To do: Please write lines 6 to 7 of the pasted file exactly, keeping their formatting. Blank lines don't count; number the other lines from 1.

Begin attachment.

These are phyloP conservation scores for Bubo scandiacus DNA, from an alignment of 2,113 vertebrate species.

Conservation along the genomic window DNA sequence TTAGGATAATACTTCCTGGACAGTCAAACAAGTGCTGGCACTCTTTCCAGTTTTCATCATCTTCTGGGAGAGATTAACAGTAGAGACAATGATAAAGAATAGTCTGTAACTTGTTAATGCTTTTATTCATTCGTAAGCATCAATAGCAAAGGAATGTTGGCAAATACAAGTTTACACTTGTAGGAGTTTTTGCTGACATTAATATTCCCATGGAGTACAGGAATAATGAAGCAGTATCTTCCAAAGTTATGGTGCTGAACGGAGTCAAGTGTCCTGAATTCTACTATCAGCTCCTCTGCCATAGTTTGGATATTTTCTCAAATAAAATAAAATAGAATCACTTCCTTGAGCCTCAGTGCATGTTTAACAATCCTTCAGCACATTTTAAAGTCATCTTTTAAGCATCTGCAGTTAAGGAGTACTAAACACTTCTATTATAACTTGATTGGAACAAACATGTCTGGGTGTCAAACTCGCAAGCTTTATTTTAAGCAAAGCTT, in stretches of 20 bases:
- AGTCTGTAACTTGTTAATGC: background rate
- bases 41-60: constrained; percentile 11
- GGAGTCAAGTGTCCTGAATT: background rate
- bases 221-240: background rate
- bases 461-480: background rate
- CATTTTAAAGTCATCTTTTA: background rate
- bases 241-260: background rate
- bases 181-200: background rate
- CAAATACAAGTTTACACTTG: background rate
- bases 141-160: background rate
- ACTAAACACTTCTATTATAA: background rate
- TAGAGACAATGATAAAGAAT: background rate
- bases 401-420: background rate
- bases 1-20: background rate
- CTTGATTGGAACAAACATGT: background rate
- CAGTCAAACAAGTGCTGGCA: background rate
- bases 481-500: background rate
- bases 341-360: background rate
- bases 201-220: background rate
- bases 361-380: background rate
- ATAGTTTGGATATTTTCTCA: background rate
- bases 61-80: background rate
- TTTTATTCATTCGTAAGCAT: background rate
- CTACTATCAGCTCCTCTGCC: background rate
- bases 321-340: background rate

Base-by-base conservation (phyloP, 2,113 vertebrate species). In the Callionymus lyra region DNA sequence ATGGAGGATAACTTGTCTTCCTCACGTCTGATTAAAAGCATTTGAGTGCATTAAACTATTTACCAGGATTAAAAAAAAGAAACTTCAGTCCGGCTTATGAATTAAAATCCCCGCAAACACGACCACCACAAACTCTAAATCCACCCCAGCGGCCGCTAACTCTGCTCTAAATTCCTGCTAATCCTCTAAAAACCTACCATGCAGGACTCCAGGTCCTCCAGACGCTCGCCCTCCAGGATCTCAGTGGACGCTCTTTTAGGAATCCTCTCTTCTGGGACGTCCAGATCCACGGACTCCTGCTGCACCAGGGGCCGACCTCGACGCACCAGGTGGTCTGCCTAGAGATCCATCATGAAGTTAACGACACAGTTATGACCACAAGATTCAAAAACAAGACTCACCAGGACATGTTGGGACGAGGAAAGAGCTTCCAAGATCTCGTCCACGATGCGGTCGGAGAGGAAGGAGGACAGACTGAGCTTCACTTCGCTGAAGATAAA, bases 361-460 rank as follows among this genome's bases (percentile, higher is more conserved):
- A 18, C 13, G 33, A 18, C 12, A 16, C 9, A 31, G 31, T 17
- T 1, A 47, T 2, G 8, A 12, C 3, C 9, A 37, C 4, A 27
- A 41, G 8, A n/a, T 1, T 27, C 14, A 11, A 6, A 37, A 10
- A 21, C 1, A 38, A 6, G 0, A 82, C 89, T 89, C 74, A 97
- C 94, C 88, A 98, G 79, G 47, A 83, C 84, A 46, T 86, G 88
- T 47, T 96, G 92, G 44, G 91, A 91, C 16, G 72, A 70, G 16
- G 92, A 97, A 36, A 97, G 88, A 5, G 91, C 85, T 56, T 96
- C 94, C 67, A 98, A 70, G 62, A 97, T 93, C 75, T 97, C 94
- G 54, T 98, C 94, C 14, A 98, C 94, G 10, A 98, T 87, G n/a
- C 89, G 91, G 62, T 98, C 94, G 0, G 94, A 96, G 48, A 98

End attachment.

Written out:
- bases 221-240: background rate
- bases 461-480: background rate